Rory McIlroy’s interview with TGL owner reveals clues about PGA Tour’s future
If you were watching CNBC around noon ET Monday, the image might have caught you by surprise: There, on either side of the screen, sat the prospective futures of the PGA Tour.
To the left was Rory McIlroy, the four-time major champion and de facto voice of the PGA Tour, sporting attentive eyes and a warm smile. To the right was McIlroy’s business partner, Tom Werner, Red Sox owner and Fenway Sports Group chairman and founder, wearing the same frog-logo knit sweater as his professional golf counterpart.
Officially, the two men were on CNBC to discuss their partnership with the TGL, McIlroy and Tiger Woods’ techy Tuesday night golf league that will soon feature many of the biggest faces on the PGA Tour. Werner is financially vested in the league as the principal owner of the league’s New England-based franchise, Boston Common Golf. On Monday, BCL had its team launch presser, which brought the squad’s owner (Werner) alongside its star player (McIlroy) for a short spot on The Halftime Report from Fenway Park.
The pair’s shared airtime, though, was much more interesting than a promotional carwash. Monday may have marked the first time that Werner and McIlroy have appeared together in public in an official capacity, but it isn’t the first time their names have been connected in recent weeks.
To recap: In June, the PGA Tour and the Saudi Public Investment Fund struck a “framework agreement” that created a new for-profit entity — PGA Tour Enterprises — to allow outside investment in the Tour. In the proposed agreement, the PIF would pump billions into the Tour in exchange for a piece of certain business interests, like media rights and sponsorships. In response to antitrust concerns, among other issues, the PIF and Tour have reportedly slowed negotiations considerably, while the Tour has reportedly begun shopping a multi-billion-dollar PGA Tour Enterprises investment to a series of big-name bidders.
Werner’s primary employer, sports business goliath Fenway Sports Group, has been heavily linked in conversations relating to its potentially taking a private equity stake in the PGA Tour — rumors that have only heated up in recent days. McIlroy, on the other hand, is one of six player directors on the Tour’s Policy Board who will likely be tasked with ratifying a potential big-name investor to shore up the Tour’s finances.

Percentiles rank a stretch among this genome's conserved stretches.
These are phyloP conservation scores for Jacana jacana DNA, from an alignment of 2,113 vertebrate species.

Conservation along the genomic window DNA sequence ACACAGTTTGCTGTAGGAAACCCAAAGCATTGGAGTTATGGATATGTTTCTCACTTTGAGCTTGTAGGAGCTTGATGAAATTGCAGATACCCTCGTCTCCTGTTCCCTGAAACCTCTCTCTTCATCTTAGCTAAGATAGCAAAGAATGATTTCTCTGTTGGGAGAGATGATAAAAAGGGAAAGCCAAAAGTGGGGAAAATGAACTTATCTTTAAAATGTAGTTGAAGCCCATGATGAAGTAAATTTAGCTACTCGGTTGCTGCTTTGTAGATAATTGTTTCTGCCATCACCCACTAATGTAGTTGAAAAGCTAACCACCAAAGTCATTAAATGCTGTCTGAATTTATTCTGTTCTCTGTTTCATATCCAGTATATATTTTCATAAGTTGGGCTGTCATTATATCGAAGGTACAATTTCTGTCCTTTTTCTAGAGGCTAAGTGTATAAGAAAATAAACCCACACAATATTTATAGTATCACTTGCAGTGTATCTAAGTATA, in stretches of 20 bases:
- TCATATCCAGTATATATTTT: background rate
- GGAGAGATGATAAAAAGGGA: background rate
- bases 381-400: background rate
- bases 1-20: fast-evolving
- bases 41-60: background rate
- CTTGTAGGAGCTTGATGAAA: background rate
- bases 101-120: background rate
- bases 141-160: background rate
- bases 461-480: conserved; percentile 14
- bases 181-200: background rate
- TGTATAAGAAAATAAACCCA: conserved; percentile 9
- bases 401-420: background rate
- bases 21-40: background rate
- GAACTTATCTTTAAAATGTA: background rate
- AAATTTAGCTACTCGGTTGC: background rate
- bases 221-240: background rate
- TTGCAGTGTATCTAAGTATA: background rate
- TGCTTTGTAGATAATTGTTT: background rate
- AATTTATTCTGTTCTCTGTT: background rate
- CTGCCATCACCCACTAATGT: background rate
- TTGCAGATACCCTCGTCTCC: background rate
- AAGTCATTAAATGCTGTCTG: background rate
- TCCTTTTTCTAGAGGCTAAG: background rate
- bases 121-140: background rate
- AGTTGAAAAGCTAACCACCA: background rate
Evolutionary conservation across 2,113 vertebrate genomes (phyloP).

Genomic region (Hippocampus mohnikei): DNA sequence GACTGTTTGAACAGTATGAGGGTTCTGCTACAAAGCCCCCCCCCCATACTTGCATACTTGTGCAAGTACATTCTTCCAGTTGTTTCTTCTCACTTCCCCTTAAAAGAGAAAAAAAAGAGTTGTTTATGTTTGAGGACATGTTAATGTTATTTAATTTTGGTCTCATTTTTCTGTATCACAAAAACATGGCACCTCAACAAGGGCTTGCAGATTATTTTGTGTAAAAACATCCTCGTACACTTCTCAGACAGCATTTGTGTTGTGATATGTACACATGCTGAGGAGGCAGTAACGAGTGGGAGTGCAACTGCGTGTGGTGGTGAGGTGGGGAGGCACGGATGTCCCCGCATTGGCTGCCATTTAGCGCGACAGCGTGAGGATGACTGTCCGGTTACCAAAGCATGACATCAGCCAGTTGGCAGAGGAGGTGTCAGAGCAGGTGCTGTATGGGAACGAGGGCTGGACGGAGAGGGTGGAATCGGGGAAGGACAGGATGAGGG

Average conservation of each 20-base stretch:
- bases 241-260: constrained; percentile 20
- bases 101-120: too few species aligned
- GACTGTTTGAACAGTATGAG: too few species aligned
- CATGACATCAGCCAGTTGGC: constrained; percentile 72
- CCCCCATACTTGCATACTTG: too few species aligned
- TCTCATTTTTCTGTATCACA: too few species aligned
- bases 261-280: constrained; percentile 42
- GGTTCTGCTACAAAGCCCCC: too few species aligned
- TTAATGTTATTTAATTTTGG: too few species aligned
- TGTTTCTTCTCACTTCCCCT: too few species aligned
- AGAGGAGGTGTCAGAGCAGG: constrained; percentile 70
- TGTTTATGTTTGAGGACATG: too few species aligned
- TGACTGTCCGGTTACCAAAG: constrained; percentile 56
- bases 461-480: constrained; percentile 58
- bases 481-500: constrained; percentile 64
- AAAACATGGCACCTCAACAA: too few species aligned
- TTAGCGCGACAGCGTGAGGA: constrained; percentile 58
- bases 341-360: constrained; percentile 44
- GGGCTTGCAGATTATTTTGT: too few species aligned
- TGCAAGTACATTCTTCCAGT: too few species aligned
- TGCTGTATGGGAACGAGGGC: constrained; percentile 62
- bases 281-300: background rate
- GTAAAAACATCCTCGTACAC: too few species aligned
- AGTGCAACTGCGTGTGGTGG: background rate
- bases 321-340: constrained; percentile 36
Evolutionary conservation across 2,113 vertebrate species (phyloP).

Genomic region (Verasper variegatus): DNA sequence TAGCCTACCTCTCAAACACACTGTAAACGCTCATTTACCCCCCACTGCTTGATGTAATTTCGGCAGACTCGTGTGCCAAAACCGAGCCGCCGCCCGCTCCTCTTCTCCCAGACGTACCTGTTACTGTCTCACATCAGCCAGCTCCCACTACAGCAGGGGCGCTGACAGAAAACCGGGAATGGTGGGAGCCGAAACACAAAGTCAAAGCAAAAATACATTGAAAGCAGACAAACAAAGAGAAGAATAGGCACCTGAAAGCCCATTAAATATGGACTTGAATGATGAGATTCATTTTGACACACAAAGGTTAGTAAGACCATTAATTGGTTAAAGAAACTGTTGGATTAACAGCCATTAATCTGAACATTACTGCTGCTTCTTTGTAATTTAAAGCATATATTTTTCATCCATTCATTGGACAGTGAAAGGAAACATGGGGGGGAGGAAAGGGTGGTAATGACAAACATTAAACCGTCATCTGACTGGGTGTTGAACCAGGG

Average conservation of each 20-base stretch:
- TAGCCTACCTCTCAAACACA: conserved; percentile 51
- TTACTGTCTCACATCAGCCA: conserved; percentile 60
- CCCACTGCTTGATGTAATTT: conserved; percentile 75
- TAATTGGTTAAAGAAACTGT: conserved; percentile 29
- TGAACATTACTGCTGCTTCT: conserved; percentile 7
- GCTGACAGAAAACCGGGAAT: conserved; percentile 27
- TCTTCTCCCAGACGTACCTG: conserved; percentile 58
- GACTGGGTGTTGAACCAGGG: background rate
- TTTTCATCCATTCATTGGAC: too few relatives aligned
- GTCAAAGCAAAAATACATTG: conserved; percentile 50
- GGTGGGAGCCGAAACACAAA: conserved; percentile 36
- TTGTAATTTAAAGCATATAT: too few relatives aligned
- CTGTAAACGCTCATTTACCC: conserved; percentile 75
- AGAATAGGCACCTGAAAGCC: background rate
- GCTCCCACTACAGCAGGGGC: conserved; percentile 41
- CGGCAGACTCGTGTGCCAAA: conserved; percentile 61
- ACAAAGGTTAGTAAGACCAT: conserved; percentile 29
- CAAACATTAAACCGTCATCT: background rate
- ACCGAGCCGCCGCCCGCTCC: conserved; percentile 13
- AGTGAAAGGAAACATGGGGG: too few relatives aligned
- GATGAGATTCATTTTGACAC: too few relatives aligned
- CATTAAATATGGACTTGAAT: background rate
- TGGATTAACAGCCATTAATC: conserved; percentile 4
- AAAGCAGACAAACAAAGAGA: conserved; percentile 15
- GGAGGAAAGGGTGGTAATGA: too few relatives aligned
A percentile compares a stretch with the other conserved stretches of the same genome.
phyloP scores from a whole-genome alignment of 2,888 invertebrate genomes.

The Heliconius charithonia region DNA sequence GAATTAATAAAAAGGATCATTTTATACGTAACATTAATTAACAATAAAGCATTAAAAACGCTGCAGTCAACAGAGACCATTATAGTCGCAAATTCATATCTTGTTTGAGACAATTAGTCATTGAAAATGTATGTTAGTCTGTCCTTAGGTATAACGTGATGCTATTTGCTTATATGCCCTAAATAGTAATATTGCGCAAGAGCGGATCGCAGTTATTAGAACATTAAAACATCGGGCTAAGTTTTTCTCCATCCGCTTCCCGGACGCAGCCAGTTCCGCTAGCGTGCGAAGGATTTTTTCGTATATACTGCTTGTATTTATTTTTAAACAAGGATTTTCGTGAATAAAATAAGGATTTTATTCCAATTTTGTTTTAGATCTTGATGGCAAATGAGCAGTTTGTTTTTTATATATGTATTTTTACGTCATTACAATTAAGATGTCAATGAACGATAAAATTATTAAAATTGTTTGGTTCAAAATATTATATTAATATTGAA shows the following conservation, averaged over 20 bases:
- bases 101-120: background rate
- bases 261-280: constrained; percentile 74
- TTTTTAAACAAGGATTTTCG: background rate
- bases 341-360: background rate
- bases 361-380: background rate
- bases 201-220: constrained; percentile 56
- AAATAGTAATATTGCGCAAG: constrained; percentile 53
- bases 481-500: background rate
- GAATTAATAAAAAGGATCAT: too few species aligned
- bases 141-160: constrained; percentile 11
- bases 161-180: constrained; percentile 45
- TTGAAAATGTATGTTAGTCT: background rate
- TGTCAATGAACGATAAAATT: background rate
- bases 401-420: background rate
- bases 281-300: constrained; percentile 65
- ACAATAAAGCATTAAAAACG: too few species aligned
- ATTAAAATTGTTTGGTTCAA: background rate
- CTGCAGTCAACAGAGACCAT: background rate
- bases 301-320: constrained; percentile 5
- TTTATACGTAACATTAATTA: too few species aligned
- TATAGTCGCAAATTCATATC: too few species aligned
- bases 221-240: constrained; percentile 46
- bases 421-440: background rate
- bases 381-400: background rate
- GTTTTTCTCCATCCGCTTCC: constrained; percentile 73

Even if the appearance was for a different venture, it didn’t take much dot-connecting to see a larger theme in the pair’s arrival on CNBC — a link that CNBC host Scott Wapner pounced on almost immediately in a question to Werner.
“It’s been reported recently that Fenway Sports Group recently made a large bid to invest in the PGA Tour,” Wapner wound up. “Can you confirm, in fact, that bid was made by Fenway Sports and how much it was for?”
Werner didn’t take the bait.
“We don’t like to talk about things that are currently in discussion,” he said. “Anything we can do to help Rory and the PGA [Tour], we’re happy to support.”
Wapner pressed on.
“Is there anything you can offer?”
“We just want to offer our support creatively to any of the ideas that are welling up,” Werner said cryptically. “But it’s really up to the players to decide the direction they want to go.”
Sensing Werner’s displeasure with the line of questioning, Wapner moved on, shifting the conversation back to the TGL. But the moment had still proved significant. Werner hadn’t denied making an offer to the Tour, nor had he denied his involvement with McIlroy in forming that offer. Add in the fact that Fenway’s offer reportedly includes Mets owner Steve Cohen and Falcons owner Arthur Blank — coincidentally the highly influential owners of both the Atlanta and New York TGL teams — and suddenly it seems there’s an awful lot of overlap between the negotiations for the future of the PGA Tour and the entertainment product being launched by its two biggest stars. (A product, mind you, in which the PGA Tour owns an equity stake.)
Werner was right: It is up to the players to decide the future of the PGA Tour. It’s far too early to know how the players will vote on any prospective agreement with a new investor, particularly if the all-important dozen-person policy board will ratify any potential sale. There are rumored to be a handful of prospective buyers — all big-name, big-money investors — who are in the bidding for the Tour stake; it would not be a surprise to see any of those rumored bidders emerge victorious.
But before entering into negotiations for a stake in the future of pro golf, it certainly helps to count the two biggest voices on the policy board — Woods and McIlroy — among your current business partners. Werner’s contingent has this backing along with the goodwill of PGA Tour commissioner Jay Monahan, who was a Fenway executive before he joined the Tour.
“Follow the money” has proved a powerful axiom over these last two years in pro golf, and it may be useful again here. The bidding for the future of the PGA Tour is still a long way from the finish line, but right now the money seems to be running through, of all places, the TGL.
Neither Werner nor McIlroy spoke a peep of this on television screens across the U.S. early on Monday afternoon. But then again, they didn’t need to.
As they spoke shoulder-to-shoulder in glowing terms about the future of golf, their sweaters said it all.